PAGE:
consulting positions, says that Nkado tried to lure him to academia
when the Nigerian was supervising Mohlasedi's master's degree at Wits.
But Mohlasedi resisted. I have seen some measure of poverty,
he explains. I wouldn't like to see it continue in my lineage.
Nkado believes that a first step in addressing the shortage is to attack
the pay differential. How can a university expect to retain the
brightest academics and then pay them the lowest salaries? he
asks. Something is wrong.
recruitment method Nkado will not endorse is the lowering of hiring
standards. I wouldn't want to pursue equity or transformation
to the detriment of the students themselves, he says, and
you wouldn't want to deny the contribution of your existing members
of staff. He backs the university's policy of equity:
choosing the black candidate when two candidates are otherwise equally
qualified. He distinguishes this from affirmative action, which he defines
as a situation where one candidate has 85 percent or 70 percent
competency, but because he or she is a person of color, you give that
person the opportunity.
credentials will give pause to anyone who might label his appointment
affirmative. From his bachelor's degree at Nigeria's Ahmadu
Bello University, where he was named top engineering student, to his
master of business administration degree from Wits University, where
he won best graduating part-time M.B.A., accolades have followed Nkado.
I, for one, always like to be on top of the pack, he chuckles.
Nkado also has a Ph.D. in construction management from the University
of Reading in Britain. Most recently, he headed the Department of Quantity
Surveying at South Africa's University of Port Elizabeth. (Quantity
surveying, along with architecture, town planning, construction management,
and property management, falls under the recently amalgamated Faculty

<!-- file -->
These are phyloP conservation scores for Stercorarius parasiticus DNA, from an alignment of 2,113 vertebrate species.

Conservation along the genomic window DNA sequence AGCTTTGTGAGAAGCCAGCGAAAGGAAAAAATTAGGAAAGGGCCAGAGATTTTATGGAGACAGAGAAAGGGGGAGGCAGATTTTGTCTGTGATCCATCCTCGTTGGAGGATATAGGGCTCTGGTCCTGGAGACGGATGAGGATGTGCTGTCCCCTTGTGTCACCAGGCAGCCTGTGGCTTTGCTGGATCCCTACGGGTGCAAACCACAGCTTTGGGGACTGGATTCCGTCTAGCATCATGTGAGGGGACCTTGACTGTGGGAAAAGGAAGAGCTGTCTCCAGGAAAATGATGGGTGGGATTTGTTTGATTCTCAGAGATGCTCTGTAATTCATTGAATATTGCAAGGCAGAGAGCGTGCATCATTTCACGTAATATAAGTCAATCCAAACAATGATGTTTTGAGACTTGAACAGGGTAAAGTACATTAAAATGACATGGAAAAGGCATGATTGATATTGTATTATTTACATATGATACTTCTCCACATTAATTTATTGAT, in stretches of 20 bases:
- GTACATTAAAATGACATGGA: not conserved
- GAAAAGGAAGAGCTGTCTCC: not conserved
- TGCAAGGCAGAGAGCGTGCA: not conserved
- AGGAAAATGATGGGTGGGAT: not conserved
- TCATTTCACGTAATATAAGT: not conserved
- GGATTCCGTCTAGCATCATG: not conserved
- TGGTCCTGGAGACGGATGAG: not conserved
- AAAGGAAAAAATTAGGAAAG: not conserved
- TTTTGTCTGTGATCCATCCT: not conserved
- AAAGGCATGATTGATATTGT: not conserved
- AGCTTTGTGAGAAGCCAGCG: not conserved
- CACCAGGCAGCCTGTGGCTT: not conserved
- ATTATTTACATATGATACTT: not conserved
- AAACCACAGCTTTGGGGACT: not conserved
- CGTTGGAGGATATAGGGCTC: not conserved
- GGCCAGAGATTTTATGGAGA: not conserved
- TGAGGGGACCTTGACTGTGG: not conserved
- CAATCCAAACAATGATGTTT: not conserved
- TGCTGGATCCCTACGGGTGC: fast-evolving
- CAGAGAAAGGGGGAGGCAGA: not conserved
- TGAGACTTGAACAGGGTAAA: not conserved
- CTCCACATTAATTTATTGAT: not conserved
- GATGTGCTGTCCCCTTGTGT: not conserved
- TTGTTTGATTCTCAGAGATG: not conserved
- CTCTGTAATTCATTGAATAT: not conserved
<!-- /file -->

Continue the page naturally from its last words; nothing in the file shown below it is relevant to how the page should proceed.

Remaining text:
of Engineering and the Built Environment at Wits.)
Battle, an African American lecturing in mechanical engineering at Wits,
the significance of her new boss's appointment goes beyond the message
that, Wits is transforming and not stuck, as she says. More
so, it's that he's competent, she adds. I don't think anybody's
going to say that this was done for affirmative action. Nkado
himself says that he told the selection committee that if they would
hire him on the basis of affirmative action, then I didn't wish
to be considered for the post; I wanted to be appointed on merit.
Nkado does see advantages to his skin color as he seeks to motivate
students. My understanding of the role model is credibility,
he explains. You look at the person giving you the message and
ask yourself, 'What is his background? How can I believe him?' If you
look at that person and you have sufficient conviction that the person
possibly shared your experience, then you would believe the message.
means a lot to Neo Madigoe, who has just heard Nkado exhort a roomful
of future engineers to join, the Triangular Student Movementthat's
bedroom, classroom, and library. (Nkado regularly tells engineering
students that they should study 70 hours a week.) Madigoe, a recent
high school graduate who is spending a year in a Wits bridging program,
which introduces promising students to engineering, says, white
people are always telling you that you have to work hard, but now it
comes from a black manthat's true motivation.